That quote, and all the formatted quotes here, is from Mark Twain’s autobiography (volume one).  Twain knew how hard it was to talk about oneself and resist trying to make you look better.  And I cannot talk about what someone else did without first talking about what I did.

can-string-talk-speak-yell-handBack in my college years, I said something unwise.  I aped what I saw in movies.  With the desire to be funny, I walked up to my black coworker and said, “What’s up my n—“.

Not my finest moment.  It falls into the category of, “things white people cannot say”.

Today I believe I understand a little bit more.  As I interpret it now, I would guess that those of black heritage have taken back that phrase from those that wronged them.  They take a word that white people used for hate and now use it as a term of love for each other.  For what better revenge is there than taking what was once a weapon used against you and lessening its sting?

I was not thinking about any of this when I went up to my coworker back then.  I was after a laugh or a clap on the back.  Instead, I got a much different response.

He turned to me.  His anger was clear on his face.  He said with all the seriousness one could muster, “Don’t ever say that.”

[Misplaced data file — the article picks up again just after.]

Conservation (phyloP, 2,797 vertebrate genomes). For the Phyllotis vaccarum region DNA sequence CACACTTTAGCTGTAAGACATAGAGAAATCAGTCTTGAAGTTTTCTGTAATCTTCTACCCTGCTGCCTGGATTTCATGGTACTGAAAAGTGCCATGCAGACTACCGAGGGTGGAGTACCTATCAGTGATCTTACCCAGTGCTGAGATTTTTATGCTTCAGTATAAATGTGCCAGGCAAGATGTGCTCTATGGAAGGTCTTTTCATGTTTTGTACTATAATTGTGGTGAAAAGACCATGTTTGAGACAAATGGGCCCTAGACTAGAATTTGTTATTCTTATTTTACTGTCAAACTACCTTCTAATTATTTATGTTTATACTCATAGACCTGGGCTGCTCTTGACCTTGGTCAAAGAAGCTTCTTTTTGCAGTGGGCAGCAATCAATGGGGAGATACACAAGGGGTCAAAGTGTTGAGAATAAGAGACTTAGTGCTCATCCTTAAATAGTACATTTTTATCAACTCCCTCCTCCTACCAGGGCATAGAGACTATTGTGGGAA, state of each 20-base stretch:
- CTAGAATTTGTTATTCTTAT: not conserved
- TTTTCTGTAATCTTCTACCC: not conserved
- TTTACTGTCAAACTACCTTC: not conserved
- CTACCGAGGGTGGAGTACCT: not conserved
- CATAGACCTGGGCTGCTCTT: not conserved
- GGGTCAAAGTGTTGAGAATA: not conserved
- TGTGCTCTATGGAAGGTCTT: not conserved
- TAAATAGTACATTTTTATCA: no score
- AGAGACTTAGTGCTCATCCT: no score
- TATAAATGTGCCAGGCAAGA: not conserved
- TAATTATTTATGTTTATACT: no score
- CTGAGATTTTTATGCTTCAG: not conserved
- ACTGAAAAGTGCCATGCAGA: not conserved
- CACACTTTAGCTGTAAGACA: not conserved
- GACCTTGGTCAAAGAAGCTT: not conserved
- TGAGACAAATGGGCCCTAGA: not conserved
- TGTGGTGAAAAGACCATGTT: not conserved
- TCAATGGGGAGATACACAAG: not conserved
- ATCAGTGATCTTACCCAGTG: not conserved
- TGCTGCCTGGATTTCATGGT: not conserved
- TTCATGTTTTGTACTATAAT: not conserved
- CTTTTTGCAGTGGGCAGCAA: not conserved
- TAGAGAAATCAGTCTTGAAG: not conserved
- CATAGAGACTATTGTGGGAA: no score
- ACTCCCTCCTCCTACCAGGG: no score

He did me a favor.  He directly and explicitly told me I had erred.  He did not try to sugarcoat it.  He made sure that I knew I had made a misstep.  I apologized, we went back to work, and that was the one time that I ever used that word.  It turns out college kids do not actually know everything, despite what they think.

“We suppress an unpopular opinion because we cannot afford the bitter cost of putting it forth.”

Come back with me to the present.  We have had a few weeks of discussion about race.  I work in what I feel is a rather literate city.  Seattle is full of many types of people.  We support our libraries, theatres, and museums.  There have been marches near my work.  We talk about current events every day.

Imagine my surprise when I heard my manager heckling my coworker with these phrases.

Border_USA_Mexico“I thought you Mexicans were supposed to be good at running.”

“You know, with all that running from immigration that you do.”

“Come to think of it, your back is looking a little wet.”

My face does not often betray my emotions much.  This time, I could feel my eyes fighting not to bulge out of their sockets.  My eyebrows went up as I struggled with the fact that someone was actually saying these things.

This was not a senile grandpa at Thanksgiving.  This manager is only ten years older than me.  He had to know better.  I mean, he had to.  Right?

The part of me that defends his friends was ready to leap into action.  Yet my coworker was laughing at our boss.  He was smiling and going along with it.  He is an adult.  He can stand up for himself.  He can speak for himself.  And he was laughing along with our manager.  He gave no signs that he was offended or needed help.

Was I as clueless as I had been in college?  Was I letting myself butt into a conversation that I did not fully understand?  Was I putting myself in the role of a hero where there was no victim?

At the same time, I do not like people belittling others.  I would prefer to stay quiet, but if a friend needs an ally, I want to be available.  Yet at no time did he ask for help.